A changed welfare-state: Sweden through the 1980s
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This thesis seeks to contribute to the important debate regarding whether who governs matter, and if the relationship between the government and labor unions affect economic performance. The research question is: "Did changes in the organization of labor in the 1980s lead to changes in the partisan influence on economic outcomes in Sweden in the 1990s?" To answer this a case-study of Sweden centered around the 1980s is conducted, a period in which this highly social democratic country underwent several changes to its economic system; a shift away from its corporatist roots. Corporatism, the cooperation between government and labor unions, is first examined theoretically through identification of partisan strategies for growth and class alignment. These are situated in a European context between 1975 and 1995, and the Swedish welfare- model is discussed. Further, the case-study shows how Sweden developed from a post-war welfare-system to a notably less corporatist system by the end of this period. Sweden is historically regarded as an example of a markedly corporatist country, and in Europe it is thus an unexpected case of a decline in corporatism. The thesis shows how changes to the organization of labor in the 1980s had consequences for economic performance, and this performance is discussed in the context of Europe, Scandinavia, and Sweden. The economic performance of the 1990s is related to changes in the 1980s, and the development between the periods analysed using a path-dependent methodological perspective. The development illustrates how the decline in Swedish corporatism had implications for subsequent performance. In the 1980s this is best explained by the dissolvement of centralized bargaining between labor unions and employer organizations. The institutional linkage between the left-party and labor, which remained strong from the 1950s to the start of the 1980s, appears weakened as a result of shifts in government power. With this came new policies, and the economic system moved towards market liberalism. Economic turmoil increased in the 1990s, starting with a banking crisis spanning Scandinavia, and the cause of this is traced to policies of the preceding decade. In a country with a long history of stable economic performance through cooperation between a leftist government and an encompassing labor, these changes and shocks were not expected, but they point to a broader decline in corporatism; a result of economic crises and changes to the political control over the economy.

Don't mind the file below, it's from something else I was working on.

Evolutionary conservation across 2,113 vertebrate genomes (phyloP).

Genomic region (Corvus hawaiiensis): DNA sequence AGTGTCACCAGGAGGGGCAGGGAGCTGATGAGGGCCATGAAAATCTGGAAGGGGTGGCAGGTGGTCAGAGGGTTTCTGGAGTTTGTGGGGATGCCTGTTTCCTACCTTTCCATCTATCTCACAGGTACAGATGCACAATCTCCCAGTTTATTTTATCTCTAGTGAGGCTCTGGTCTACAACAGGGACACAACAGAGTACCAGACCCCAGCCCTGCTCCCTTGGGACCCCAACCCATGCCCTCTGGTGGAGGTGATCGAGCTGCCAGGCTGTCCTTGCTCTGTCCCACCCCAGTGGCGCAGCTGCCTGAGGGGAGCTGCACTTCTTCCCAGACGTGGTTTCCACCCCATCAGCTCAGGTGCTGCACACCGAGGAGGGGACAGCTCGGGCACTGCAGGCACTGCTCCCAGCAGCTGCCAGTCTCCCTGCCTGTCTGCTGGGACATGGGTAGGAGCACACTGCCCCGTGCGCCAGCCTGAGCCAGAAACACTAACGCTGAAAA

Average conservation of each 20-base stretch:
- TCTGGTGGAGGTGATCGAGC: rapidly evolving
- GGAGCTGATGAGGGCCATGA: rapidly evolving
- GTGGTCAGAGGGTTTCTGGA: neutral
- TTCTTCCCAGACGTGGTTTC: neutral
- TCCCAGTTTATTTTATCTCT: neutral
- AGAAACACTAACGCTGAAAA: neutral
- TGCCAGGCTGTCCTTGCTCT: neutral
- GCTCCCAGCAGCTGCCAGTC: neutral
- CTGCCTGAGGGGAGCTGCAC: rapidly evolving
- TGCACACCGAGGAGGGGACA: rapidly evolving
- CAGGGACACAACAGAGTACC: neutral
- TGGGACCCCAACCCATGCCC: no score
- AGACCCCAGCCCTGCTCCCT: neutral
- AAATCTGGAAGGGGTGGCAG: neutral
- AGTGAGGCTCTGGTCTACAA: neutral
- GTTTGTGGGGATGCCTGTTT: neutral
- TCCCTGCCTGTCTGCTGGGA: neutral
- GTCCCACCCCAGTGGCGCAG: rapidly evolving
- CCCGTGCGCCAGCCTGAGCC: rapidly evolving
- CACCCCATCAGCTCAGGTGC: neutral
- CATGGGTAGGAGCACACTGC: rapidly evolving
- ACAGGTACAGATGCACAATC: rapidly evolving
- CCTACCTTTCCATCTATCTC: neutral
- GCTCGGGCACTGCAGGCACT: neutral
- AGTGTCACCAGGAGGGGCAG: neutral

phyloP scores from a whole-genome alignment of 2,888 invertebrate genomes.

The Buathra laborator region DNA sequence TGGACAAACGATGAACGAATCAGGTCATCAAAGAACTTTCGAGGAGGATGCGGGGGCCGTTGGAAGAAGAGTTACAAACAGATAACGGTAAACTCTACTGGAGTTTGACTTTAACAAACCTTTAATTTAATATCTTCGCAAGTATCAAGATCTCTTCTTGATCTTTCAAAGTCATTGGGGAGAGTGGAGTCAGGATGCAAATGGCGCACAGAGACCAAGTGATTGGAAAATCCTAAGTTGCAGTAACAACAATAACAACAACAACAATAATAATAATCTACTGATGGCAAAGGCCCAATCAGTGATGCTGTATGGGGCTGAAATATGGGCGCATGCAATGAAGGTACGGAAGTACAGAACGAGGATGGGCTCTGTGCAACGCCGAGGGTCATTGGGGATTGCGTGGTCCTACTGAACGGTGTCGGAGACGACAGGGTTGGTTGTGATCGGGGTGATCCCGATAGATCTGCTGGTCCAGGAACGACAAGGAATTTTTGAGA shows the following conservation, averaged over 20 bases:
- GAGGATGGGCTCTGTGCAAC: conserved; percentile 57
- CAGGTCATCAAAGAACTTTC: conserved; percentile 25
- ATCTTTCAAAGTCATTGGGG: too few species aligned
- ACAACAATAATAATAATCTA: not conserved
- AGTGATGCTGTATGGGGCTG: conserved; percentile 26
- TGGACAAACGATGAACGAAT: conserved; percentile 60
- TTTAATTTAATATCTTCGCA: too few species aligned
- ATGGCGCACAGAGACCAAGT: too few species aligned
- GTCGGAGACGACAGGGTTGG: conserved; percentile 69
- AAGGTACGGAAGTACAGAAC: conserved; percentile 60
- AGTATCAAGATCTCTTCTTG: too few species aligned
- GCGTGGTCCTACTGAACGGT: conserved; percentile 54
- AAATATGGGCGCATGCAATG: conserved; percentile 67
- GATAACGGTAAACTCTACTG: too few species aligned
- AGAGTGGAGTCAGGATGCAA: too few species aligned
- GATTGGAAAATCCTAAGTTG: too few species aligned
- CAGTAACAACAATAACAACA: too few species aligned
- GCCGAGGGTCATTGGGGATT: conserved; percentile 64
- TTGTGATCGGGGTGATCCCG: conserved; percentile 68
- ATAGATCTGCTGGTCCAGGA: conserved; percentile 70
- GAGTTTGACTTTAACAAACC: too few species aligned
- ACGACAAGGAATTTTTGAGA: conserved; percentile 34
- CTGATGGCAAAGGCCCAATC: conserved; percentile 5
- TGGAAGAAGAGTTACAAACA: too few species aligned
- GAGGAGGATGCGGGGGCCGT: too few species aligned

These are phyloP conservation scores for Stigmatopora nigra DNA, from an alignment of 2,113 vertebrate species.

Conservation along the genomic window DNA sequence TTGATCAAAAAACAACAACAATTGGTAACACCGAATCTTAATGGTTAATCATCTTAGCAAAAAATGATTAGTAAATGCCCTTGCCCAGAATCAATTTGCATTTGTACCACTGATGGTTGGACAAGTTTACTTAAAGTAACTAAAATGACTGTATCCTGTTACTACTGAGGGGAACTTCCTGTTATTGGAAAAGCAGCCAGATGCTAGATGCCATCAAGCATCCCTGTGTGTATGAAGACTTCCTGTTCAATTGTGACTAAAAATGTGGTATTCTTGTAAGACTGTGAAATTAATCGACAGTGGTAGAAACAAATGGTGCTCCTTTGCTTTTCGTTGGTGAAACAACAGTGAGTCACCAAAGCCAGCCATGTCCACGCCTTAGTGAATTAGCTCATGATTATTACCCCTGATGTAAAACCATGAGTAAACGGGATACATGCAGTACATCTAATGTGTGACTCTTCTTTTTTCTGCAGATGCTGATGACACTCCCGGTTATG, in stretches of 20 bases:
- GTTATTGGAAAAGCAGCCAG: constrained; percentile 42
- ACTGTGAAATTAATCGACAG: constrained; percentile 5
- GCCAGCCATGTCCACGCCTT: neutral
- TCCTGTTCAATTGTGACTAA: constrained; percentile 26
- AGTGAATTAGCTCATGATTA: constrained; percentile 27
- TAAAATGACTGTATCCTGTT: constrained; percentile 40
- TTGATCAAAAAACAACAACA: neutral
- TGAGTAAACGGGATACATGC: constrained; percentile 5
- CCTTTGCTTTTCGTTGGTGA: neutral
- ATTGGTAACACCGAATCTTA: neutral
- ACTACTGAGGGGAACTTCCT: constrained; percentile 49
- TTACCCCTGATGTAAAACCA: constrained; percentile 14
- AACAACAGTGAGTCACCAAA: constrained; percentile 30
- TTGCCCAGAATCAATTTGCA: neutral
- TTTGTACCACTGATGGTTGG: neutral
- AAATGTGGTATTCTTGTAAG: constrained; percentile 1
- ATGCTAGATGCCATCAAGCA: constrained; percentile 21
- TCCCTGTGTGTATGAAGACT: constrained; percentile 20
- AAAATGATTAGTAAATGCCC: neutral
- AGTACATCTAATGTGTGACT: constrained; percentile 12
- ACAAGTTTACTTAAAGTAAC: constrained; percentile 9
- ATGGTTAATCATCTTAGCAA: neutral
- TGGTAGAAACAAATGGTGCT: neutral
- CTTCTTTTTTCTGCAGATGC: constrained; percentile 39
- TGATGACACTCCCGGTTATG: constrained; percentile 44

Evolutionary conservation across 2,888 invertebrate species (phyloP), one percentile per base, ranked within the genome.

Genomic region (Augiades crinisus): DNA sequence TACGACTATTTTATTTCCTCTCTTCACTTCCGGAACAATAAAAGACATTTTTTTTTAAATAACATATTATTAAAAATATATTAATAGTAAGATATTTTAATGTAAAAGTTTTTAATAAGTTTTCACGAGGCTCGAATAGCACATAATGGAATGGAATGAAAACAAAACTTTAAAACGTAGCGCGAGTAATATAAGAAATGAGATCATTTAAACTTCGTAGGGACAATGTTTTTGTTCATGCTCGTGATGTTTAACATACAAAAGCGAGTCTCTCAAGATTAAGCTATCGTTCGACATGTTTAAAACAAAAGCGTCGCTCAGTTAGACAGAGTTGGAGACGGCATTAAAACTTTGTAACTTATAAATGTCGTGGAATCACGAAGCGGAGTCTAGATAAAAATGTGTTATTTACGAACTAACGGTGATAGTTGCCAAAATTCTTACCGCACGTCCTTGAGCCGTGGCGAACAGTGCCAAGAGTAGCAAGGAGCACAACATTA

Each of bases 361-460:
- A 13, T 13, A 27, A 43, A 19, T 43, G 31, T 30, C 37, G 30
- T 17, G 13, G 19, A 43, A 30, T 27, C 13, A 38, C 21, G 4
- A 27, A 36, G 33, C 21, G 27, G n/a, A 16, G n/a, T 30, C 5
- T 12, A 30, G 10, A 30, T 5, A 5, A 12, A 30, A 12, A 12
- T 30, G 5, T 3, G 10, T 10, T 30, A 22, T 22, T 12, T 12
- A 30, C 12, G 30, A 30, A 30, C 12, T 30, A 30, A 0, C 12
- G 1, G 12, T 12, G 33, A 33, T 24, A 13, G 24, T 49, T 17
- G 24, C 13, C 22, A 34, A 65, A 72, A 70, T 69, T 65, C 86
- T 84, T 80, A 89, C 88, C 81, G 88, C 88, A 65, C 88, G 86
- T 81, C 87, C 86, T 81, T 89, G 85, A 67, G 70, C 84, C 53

PublisherThe University of Bergen
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